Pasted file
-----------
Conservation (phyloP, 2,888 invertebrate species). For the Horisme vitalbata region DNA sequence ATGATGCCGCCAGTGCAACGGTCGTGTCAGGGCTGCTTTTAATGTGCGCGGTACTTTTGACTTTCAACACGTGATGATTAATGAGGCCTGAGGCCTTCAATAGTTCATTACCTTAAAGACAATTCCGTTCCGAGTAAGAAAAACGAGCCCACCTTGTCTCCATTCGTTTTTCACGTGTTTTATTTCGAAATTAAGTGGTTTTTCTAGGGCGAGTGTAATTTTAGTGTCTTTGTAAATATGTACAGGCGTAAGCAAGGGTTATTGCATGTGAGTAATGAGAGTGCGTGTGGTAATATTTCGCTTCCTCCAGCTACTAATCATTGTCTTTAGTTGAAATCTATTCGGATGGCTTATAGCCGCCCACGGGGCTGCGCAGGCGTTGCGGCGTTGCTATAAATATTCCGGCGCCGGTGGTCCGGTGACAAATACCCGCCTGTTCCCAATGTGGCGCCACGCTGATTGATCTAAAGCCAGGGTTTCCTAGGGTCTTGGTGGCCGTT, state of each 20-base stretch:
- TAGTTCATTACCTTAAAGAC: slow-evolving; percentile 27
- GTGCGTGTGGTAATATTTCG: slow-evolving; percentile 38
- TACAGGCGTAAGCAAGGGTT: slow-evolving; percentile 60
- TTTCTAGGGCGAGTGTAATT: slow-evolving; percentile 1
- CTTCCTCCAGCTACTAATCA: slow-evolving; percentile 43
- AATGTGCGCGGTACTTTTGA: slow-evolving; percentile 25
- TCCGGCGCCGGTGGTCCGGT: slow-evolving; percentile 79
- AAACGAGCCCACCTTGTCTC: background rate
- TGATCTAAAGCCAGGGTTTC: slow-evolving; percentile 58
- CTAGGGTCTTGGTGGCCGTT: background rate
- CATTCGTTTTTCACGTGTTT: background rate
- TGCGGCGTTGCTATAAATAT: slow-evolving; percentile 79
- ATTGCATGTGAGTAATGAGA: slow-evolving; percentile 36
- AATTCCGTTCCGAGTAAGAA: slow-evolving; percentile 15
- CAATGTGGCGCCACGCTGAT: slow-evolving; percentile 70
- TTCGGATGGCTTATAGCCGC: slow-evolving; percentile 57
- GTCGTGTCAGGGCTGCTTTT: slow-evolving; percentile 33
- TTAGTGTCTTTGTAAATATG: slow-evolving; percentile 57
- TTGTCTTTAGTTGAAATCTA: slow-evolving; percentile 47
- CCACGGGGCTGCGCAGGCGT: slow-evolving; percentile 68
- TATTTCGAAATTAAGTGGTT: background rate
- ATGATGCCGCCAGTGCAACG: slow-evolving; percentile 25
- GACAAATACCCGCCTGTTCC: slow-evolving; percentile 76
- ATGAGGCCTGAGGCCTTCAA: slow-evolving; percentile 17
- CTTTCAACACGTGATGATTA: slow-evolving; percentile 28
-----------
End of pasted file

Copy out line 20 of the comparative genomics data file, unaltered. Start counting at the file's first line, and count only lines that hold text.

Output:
- TTGTCTTTAGTTGAAATCTA: slow-evolving; percentile 47